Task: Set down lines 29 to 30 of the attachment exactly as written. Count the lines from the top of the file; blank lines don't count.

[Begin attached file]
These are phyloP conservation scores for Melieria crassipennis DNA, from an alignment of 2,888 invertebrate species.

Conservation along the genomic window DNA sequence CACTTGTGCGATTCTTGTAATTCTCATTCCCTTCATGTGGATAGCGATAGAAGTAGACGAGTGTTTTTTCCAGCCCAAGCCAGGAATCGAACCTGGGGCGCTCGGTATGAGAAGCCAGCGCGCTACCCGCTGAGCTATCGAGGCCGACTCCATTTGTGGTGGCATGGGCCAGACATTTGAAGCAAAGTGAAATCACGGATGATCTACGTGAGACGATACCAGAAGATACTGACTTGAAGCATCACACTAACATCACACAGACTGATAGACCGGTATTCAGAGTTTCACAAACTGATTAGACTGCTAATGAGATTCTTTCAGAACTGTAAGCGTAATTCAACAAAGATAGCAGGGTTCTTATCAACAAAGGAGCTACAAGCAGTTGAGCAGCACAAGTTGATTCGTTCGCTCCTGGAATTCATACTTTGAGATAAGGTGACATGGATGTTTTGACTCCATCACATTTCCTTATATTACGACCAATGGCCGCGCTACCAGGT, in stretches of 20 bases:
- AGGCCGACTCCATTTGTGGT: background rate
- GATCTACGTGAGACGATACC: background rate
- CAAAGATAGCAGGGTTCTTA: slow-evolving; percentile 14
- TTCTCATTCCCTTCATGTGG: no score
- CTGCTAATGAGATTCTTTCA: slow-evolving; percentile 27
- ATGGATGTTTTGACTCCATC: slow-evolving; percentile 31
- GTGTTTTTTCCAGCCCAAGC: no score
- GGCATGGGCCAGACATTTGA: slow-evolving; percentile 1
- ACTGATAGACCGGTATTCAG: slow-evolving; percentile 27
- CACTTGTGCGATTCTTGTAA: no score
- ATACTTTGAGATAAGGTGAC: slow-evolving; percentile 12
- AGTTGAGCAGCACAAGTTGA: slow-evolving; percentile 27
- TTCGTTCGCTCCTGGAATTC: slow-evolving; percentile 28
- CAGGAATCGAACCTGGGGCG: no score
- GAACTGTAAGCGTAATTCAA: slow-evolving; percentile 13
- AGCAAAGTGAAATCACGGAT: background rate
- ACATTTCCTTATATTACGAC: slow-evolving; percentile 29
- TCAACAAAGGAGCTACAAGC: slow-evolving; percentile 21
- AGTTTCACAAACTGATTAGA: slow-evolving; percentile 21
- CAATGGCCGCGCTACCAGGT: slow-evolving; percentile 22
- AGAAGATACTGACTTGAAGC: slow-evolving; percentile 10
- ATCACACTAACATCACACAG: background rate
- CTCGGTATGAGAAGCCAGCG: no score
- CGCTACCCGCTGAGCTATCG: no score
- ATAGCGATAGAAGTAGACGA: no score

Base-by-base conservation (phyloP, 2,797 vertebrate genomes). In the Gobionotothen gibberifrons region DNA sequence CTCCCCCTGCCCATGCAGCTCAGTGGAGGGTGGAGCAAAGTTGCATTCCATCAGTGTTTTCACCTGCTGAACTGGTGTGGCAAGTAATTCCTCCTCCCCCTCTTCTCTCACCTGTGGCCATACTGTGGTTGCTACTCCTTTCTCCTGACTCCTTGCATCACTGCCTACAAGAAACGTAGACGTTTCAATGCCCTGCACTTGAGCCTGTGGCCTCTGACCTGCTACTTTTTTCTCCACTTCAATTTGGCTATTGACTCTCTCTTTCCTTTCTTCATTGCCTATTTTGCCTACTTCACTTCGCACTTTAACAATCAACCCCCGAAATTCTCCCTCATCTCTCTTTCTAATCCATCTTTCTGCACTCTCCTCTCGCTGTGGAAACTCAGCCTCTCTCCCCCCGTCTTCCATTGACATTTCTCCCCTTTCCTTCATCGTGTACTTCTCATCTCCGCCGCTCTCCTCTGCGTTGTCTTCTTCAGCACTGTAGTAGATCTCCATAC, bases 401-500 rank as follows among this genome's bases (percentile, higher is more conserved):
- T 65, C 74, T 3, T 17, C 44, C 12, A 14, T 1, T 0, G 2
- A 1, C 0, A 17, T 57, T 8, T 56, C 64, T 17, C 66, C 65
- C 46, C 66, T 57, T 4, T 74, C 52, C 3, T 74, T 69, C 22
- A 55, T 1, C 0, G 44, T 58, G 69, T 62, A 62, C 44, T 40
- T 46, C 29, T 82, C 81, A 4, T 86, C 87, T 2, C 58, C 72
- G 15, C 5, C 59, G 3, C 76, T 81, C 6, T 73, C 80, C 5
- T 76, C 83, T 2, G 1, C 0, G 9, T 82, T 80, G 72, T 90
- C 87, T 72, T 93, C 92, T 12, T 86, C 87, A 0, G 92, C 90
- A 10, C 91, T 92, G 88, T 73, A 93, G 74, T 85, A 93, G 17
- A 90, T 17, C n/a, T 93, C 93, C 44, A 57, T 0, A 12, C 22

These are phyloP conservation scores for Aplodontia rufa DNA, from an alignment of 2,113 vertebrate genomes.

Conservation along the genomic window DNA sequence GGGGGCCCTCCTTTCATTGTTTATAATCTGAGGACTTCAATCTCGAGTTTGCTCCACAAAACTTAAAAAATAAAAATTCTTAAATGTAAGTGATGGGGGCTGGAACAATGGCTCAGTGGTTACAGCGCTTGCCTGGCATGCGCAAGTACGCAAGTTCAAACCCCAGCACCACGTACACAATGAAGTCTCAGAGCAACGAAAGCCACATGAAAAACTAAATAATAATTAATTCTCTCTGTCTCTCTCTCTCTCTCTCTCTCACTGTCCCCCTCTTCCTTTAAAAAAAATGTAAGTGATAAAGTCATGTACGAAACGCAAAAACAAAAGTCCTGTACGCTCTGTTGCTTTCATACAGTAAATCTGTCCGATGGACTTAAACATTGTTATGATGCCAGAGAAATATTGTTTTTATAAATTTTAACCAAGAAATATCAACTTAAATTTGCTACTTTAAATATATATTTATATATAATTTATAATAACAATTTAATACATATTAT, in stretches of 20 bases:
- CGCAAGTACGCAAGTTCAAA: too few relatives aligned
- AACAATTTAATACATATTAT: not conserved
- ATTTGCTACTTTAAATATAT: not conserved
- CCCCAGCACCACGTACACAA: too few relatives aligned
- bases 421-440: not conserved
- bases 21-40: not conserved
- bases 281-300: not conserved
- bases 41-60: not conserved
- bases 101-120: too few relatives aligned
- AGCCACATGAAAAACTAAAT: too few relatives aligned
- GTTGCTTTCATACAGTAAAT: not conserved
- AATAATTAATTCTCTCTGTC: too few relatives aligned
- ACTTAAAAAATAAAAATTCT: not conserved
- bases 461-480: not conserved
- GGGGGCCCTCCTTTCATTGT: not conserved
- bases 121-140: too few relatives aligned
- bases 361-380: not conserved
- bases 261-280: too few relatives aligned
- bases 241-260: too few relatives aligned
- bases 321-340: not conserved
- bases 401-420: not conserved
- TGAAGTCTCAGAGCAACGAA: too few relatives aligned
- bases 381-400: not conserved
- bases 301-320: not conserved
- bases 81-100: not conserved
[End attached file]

- T 65, C 74, T 3, T 17, C 44, C 12, A 14, T 1, T 0, G 2
- A 1, C 0, A 17, T 57, T 8, T 56, C 64, T 17, C 66, C 65